I moved to Thailand in the fall of 2017 in order to live out my early retirement dream lifestyle.
Moving abroad and taking advantage of geographic arbitrage is, in my opinion, vital to unleashing the full potential of early retirement. It’s why I discussed it so much in my best-selling book, 5 Steps To Retire In 5 Years.
But not all is perfect, nor will it ever be.
Thailand, like many other countries, is going through some changes in regard to how they manage their borders.
These changes are resulting in a much stricter approach toward visas and broader immigration policies. I think these changes are more evolutionary than revolutionary in nature, as things have been slowly moving in this direction for many years. But it does appear that the speed of that evolution is becoming more rapid, especially over the course of just the past six months or so.
Thailand has been developing its economy and country for a long time. The economic expansion has been undoubtedly aided by tourism – Bangkok is regularly the most-visited city in the entire world.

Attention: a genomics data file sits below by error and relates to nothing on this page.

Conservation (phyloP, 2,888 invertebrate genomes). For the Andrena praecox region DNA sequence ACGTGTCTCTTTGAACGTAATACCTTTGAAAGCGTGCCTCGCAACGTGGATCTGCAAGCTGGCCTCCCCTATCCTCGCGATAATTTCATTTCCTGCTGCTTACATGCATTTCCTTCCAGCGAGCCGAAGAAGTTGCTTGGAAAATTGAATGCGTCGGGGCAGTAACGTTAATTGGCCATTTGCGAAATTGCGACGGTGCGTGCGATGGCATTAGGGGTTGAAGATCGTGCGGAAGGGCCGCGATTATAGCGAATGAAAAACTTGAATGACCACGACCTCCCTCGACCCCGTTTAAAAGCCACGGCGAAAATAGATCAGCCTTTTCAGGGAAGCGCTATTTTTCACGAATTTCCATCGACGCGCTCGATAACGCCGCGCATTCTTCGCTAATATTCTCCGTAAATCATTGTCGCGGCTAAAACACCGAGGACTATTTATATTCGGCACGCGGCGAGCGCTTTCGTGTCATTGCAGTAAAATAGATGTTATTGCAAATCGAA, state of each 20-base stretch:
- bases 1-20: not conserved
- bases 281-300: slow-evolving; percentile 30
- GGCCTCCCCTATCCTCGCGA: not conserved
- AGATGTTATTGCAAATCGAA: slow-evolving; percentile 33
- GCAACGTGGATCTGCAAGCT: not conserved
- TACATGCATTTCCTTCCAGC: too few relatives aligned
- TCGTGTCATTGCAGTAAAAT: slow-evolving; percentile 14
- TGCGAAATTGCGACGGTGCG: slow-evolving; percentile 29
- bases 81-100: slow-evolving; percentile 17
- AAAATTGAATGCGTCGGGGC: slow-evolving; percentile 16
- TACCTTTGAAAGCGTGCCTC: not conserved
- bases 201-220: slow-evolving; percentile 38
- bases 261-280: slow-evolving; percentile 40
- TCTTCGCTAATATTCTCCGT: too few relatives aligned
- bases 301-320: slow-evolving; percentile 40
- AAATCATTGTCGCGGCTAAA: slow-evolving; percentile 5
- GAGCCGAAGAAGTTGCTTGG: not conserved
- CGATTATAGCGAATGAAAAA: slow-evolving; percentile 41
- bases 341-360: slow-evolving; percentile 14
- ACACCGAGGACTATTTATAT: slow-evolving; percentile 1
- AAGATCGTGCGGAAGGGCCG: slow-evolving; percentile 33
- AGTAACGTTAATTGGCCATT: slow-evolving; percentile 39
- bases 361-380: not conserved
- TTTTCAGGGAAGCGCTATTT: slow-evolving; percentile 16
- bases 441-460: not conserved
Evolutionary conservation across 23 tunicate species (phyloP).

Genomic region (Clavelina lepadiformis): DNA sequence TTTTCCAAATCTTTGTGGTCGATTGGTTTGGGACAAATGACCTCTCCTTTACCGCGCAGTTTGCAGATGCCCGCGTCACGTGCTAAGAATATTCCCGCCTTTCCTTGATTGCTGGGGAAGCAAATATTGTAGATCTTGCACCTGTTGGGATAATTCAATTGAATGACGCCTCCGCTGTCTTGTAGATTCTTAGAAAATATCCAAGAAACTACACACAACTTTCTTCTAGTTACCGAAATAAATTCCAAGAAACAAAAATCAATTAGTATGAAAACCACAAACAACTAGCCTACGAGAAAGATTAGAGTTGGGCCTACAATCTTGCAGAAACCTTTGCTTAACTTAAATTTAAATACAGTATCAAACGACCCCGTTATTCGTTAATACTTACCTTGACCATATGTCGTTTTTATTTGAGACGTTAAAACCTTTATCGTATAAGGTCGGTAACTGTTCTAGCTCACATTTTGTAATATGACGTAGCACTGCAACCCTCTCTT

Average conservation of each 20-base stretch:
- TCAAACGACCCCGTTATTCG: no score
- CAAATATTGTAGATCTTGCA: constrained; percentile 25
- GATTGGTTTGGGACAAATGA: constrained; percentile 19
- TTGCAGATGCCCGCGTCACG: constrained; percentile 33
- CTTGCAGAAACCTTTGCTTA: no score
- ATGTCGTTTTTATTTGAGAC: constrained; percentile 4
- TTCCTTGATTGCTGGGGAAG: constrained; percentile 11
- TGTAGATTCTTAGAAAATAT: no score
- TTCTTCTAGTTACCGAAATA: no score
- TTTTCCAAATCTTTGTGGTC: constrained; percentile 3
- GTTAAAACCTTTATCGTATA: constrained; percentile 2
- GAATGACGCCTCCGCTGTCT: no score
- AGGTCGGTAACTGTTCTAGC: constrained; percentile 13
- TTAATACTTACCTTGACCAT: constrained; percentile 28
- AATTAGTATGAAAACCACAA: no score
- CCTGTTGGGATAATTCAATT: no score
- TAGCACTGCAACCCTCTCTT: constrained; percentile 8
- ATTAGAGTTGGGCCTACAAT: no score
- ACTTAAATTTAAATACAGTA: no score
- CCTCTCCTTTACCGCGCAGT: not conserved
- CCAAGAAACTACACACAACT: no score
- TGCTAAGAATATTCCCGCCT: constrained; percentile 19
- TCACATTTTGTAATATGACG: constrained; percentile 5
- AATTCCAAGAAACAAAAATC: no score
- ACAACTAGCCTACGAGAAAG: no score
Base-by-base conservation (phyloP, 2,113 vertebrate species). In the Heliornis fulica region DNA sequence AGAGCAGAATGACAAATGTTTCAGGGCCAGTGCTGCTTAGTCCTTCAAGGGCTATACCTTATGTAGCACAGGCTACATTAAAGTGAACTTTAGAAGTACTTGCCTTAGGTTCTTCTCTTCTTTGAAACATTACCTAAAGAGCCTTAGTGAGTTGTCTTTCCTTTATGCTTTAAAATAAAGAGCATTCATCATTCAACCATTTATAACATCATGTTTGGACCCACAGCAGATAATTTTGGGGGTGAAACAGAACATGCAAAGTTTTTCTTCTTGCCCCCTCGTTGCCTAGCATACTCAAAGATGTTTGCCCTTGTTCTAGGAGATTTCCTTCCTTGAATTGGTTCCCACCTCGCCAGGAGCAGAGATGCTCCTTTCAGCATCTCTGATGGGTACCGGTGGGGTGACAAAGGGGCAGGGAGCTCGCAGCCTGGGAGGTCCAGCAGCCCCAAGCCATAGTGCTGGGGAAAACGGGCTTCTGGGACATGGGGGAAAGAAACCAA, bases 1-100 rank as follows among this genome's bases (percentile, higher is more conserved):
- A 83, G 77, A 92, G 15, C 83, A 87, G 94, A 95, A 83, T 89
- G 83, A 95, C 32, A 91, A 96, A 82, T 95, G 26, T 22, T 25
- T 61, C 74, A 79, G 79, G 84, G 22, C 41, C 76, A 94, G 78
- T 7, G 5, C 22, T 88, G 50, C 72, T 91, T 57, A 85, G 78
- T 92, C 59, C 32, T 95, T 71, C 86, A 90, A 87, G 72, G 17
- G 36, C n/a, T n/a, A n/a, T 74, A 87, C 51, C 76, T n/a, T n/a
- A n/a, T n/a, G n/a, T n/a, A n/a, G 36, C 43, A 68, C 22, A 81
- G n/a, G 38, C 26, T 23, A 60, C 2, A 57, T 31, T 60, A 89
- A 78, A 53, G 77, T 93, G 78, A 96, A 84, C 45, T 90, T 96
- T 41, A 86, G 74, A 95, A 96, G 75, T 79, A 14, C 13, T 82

This expansion has improved the standard of living for millions of Thai people. And that’s wonderful.
But Thailand finds itself in an enviable position nowadays.
They do not necessarily need to court tourists and expats, due to a combination of immense demand and an economy that no longer desperately needs that tourism money. Furthermore, the massive boom in short-term Chinese tourists makes Thailand less reliant on long-term tourists/expats (particularly those from the West).
The demography of tourists here has significantly and rapidly changed over the last decade. I’ve seen this play out firsthand just in the time I’ve been here.